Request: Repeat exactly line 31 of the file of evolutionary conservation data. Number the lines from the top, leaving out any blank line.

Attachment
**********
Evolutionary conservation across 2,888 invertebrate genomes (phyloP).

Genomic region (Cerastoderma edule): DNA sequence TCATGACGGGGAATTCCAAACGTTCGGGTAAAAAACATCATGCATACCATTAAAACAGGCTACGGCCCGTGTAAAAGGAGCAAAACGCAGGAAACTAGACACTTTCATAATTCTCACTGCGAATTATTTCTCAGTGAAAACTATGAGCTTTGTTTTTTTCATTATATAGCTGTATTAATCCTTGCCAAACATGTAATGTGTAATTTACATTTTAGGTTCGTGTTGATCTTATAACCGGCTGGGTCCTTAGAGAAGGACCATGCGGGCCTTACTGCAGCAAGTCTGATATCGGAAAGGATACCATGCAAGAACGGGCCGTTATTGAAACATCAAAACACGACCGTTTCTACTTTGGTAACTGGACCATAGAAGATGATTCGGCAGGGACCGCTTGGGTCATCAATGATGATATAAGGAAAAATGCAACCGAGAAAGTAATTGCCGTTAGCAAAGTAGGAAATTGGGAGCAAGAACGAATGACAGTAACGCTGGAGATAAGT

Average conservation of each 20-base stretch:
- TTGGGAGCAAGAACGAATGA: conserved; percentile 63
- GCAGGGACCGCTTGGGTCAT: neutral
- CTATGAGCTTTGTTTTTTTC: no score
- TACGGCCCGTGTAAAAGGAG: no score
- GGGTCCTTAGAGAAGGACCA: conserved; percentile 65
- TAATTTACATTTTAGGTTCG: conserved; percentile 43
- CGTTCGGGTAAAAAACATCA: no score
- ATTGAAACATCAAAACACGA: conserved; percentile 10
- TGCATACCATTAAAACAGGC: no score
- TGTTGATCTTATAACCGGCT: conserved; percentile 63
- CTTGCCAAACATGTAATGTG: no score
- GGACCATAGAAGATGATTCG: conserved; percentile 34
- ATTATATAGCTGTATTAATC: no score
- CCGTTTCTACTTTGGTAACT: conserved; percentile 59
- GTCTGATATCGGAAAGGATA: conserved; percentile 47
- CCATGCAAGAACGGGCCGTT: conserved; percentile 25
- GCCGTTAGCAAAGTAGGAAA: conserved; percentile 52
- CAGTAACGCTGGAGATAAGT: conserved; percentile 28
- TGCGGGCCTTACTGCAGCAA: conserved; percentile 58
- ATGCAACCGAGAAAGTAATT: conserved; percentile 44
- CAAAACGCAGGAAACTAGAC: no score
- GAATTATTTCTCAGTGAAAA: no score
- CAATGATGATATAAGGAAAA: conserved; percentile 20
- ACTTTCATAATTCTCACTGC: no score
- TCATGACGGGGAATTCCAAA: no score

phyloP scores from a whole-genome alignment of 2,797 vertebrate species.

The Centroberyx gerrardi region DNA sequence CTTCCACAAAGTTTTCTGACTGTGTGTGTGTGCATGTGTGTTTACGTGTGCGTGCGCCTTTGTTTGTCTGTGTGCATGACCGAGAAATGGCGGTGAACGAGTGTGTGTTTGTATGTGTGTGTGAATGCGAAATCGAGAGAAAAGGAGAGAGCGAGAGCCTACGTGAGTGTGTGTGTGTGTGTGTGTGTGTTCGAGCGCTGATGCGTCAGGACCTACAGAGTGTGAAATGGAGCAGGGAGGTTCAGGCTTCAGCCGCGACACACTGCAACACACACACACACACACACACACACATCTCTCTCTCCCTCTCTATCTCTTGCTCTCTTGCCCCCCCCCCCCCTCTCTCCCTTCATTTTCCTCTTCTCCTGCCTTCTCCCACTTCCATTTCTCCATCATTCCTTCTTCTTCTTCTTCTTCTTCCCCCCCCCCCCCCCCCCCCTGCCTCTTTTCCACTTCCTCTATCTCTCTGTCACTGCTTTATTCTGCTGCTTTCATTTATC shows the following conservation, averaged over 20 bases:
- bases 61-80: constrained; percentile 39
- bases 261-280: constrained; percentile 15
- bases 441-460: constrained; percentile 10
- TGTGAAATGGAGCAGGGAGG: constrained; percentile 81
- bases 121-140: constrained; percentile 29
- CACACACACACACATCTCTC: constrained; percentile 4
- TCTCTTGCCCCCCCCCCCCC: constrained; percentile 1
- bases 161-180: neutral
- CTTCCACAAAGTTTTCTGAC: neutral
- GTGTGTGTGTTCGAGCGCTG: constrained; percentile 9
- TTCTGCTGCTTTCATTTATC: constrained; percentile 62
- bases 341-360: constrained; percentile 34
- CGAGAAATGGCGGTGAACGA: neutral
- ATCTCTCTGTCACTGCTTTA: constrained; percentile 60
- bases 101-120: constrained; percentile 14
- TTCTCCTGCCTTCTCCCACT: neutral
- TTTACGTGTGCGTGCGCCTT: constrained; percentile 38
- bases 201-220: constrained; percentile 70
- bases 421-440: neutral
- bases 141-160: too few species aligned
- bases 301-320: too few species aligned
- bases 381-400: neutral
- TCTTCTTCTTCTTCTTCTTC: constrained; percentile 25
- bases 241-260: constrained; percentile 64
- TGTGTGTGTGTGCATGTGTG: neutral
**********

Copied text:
- bases 61-80: constrained; percentile 39